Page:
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For this week’s issue, we combed countless archives in search of the perfect photograph to accompany a history of the American Dream, the subject of the cover story by Jon Meacham. In the end, we turned to photographer Mike Sinclair, who’s been rigorously documenting America’s heartland near his home in Kansas City, Mo. When asked about his photos, he modestly says, “I never really set out to photograph the American Dream or western culture. These are not projects. The edits come out of thinking about themes. I like going through my work and then figuring it out.”

For more than 30 years, Sinclair has documented places where people gather, like state fairs, sporting events and parks. “I grew up in the heyday of LIFE and photojournalism. I realized early on that I was better at visual things,” he tells TIME.

Sinclair decided to pursue journalism at the University of Missouri, but after one year, he realized that it wasn’t a great fit. “I came under the spell of Winogrand and Friedlander and found them more interesting as a budding photojournalist. I eventually went to Southern Illinois University, where they had an undergraduate program in fine art photography. Once I got there, I was in heaven—it combined my interest in the fine arts and photography.”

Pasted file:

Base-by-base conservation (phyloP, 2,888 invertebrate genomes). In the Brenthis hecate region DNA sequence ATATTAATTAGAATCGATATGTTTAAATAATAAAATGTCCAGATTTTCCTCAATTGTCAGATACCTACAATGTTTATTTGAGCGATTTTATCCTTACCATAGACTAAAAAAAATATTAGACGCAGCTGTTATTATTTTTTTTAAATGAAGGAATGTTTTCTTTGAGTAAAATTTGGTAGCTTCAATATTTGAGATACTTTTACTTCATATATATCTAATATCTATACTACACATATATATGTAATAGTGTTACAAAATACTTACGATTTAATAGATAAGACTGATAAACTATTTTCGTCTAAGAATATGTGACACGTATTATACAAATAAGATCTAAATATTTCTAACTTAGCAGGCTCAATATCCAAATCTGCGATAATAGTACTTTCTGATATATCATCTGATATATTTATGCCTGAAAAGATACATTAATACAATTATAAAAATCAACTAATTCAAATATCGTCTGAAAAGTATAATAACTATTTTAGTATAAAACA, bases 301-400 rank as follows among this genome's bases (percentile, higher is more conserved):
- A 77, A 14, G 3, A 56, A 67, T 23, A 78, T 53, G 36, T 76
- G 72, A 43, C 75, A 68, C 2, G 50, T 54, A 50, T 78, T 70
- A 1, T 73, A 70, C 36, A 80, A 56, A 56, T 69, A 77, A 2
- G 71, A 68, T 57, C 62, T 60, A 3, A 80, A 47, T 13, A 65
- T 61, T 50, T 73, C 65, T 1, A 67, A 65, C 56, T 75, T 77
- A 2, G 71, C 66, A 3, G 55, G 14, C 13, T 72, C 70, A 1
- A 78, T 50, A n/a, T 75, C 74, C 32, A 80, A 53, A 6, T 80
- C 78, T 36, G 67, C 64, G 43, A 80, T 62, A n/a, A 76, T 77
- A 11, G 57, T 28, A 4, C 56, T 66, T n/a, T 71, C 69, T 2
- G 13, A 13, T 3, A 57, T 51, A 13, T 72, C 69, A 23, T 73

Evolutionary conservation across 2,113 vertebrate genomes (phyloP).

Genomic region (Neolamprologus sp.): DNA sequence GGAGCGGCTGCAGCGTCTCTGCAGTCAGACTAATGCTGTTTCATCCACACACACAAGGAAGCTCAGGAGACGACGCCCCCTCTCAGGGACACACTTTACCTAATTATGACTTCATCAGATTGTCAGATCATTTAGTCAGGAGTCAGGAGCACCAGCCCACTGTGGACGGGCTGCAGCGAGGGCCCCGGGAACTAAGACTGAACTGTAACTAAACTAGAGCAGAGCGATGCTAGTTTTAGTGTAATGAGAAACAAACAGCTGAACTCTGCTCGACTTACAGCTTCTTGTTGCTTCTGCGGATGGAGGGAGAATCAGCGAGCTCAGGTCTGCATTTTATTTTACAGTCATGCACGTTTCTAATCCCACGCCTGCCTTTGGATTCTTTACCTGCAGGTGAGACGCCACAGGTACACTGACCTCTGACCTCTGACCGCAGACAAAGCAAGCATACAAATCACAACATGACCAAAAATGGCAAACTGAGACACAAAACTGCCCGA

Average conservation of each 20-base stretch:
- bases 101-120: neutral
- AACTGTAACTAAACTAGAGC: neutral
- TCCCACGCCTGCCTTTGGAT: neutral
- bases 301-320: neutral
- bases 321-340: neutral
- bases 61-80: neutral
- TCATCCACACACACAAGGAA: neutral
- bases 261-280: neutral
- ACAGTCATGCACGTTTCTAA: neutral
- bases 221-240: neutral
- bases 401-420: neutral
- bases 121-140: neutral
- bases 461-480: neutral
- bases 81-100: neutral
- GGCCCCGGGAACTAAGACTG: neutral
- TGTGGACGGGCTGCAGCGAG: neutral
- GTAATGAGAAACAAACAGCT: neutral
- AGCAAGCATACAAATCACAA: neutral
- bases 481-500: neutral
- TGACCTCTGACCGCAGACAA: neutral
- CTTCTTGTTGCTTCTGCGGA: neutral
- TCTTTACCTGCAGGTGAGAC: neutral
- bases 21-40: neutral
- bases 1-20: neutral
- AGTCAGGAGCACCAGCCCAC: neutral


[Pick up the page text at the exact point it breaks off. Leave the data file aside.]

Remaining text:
“I just like everything about taking photos and going to these events. It’s a great counterpoint to photographing modern architecture,” says Sinclair, who does the job professionally to make a living between his documentary projects. All of his images reflect the rigor of an architectural photographer with the straightforward style of masters like Walker Evans, Joel Sternfeld and Stephen Shore.

“I switched to architecture because I thought after 30 or 40 years I’d have some kind of record of this time and what happened,” he explains.